Distribution is defined as the way in which the videos are publicized. Distribution in this art world is straightforward: the public watches video content online. As technology evolves, so does the distribution system. People can access YouTube from smartphones, tablets, smart televisions, and gaming consoles, as well as the traditional desktop computer. Without a functioning distribution system, not only would YouTube be useless but all art worlds would be due to a lack of viewers. Distribution also deals with the way in which viewers interact with content, as mentioned previously in regards to advertisements.
So, vloggers are stuck between a rock and a wall: support themselves by commercializing their videos but loose fans or maintain a large fan base but be financially unstable. To even further the issue, these YouTube stars struggle to hold down a regular job for a number of reasons. Primarily, creating the videos requires so much filming and editing that he or she doesn’t have the time or energy required to work a regular job. Consequently, the social media posts take priority, leading to more and more financial problems in an effort to become famous. When the YouTuber is able to work a stereotypical job, there is an issue with dedicated fans trying to meet their idols. These fans have been known to memorize the work schedules of the celebrities and disrupt their workday (Dunn).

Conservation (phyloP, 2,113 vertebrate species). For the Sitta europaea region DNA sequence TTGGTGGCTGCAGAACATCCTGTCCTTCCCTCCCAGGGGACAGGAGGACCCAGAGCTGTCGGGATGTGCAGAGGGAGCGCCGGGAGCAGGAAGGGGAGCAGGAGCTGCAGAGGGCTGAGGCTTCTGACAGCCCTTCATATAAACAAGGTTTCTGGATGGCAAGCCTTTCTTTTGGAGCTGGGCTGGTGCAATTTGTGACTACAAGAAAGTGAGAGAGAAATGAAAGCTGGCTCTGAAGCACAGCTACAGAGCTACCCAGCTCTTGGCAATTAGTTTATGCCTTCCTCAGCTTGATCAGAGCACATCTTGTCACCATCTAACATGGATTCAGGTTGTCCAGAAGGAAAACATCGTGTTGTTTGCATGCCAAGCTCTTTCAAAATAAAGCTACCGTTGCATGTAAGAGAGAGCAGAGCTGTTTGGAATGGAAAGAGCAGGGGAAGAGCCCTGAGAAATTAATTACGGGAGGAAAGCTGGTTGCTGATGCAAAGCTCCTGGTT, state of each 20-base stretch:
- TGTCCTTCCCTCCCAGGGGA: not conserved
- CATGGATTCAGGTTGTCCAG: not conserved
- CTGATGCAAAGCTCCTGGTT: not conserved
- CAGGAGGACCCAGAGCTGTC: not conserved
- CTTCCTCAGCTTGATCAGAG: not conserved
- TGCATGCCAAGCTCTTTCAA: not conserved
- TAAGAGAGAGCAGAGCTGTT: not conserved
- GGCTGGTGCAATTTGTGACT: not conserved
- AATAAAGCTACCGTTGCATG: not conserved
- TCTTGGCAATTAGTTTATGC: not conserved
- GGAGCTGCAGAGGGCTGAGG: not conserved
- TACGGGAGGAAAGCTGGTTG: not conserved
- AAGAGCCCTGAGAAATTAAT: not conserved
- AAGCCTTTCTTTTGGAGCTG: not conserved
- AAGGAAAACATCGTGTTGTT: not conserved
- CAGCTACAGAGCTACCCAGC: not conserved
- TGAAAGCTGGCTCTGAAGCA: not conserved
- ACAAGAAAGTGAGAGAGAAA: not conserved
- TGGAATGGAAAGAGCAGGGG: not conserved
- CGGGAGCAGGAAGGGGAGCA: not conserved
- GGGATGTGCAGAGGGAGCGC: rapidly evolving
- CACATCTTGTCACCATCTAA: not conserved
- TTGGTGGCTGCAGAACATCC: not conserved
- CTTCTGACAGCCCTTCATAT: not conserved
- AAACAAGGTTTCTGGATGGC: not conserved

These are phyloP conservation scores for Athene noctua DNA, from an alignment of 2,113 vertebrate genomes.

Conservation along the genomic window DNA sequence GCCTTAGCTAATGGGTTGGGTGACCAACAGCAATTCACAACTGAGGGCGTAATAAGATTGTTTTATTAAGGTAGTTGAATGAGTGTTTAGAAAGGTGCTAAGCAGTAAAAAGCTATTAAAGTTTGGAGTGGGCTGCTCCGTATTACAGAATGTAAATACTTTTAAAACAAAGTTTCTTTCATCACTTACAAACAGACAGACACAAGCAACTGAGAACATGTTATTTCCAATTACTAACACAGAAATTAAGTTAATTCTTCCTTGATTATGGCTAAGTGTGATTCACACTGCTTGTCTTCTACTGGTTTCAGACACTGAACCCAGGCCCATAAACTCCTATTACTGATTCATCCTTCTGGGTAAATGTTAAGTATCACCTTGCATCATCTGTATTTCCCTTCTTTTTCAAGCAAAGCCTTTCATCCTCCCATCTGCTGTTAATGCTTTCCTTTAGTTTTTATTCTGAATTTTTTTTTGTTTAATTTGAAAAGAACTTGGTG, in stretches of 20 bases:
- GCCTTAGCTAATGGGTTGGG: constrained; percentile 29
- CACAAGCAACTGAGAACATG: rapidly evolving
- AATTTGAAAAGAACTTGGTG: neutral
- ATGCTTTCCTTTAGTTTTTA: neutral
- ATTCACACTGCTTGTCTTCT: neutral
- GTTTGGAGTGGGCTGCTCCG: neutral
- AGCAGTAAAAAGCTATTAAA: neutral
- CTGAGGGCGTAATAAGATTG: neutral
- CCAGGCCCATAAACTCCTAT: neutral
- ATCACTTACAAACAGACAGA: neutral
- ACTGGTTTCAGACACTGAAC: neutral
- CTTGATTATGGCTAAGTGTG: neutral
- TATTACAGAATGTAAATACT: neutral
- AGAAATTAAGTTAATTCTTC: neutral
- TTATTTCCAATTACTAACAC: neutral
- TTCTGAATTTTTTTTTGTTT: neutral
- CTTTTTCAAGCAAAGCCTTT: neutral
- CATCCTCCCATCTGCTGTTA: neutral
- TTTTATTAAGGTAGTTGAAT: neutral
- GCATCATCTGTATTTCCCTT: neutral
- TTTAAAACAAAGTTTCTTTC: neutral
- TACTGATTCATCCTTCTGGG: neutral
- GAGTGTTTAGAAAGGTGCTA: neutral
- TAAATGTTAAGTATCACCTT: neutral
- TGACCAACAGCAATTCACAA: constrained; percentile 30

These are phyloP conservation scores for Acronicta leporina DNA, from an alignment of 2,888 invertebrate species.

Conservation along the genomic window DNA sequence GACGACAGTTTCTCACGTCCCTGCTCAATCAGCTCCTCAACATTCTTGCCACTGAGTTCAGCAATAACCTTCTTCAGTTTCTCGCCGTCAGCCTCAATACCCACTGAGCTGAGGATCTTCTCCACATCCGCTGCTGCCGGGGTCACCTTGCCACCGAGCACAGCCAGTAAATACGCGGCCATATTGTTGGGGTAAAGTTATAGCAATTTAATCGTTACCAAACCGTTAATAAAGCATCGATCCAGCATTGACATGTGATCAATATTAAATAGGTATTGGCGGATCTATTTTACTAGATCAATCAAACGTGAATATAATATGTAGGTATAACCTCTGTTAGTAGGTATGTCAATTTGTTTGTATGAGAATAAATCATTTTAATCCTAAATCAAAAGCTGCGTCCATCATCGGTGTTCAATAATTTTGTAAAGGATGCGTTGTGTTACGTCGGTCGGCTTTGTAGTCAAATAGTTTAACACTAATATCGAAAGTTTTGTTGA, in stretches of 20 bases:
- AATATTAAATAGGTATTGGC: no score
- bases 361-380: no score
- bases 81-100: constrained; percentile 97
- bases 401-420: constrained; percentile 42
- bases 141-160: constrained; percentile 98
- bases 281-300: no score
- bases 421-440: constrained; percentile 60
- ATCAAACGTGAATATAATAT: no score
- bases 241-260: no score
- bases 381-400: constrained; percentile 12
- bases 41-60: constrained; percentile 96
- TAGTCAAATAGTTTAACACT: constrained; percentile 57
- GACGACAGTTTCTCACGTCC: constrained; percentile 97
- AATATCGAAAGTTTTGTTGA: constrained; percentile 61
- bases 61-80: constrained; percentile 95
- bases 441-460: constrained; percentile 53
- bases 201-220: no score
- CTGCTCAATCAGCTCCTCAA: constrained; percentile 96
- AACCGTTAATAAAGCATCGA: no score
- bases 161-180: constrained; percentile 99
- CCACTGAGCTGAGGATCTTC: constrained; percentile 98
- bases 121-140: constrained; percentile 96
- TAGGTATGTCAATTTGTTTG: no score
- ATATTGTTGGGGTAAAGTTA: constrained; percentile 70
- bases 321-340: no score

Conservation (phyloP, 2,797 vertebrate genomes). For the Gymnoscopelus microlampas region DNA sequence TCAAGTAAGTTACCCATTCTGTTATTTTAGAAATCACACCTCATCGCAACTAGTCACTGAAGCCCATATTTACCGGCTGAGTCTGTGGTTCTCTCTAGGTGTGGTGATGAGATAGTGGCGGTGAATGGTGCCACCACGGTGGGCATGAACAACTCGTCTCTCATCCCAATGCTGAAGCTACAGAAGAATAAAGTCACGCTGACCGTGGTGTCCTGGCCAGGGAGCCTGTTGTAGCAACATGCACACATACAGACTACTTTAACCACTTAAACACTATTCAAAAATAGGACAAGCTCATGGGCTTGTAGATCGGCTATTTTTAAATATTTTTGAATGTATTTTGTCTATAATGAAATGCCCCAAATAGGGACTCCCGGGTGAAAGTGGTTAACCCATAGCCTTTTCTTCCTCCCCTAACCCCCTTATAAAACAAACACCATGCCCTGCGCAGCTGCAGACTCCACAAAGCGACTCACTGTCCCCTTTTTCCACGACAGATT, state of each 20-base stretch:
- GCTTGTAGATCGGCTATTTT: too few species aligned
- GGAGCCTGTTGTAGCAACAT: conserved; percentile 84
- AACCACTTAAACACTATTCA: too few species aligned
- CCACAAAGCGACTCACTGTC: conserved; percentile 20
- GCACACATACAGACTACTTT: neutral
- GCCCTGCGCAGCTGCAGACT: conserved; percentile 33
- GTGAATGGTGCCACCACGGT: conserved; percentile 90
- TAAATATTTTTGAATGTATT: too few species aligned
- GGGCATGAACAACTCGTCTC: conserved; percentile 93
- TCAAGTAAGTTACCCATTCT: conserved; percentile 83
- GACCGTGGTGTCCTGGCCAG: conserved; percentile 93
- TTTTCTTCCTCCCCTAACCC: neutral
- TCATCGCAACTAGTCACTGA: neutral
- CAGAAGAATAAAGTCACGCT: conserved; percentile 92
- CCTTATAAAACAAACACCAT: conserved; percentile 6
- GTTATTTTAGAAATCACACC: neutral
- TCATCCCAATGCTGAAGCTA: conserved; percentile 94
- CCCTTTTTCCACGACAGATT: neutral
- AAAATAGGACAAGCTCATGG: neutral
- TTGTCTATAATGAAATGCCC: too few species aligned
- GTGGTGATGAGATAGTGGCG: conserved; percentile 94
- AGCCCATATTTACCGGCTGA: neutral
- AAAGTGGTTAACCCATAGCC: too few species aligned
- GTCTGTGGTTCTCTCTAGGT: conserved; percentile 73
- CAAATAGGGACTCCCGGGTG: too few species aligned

Everyone with access to YouTube, which is the vast majority of the population, has the ability to judge the content. However, like all art worlds, there are experts within the field which have more authority in determining which videos are at the top of the line. Specifically, YouTube Awards are given out annually as formal recognition of what the population deems as the best video. Executives from the YouTube cooperation select a number of videos from the previous year in an array of categories. Then, the public is to vote on the nominated videos, leading to the naming of the best YouTube video of the year. YouTube is unlike other art worlds in that the public has a significant say in the professional judgment of content.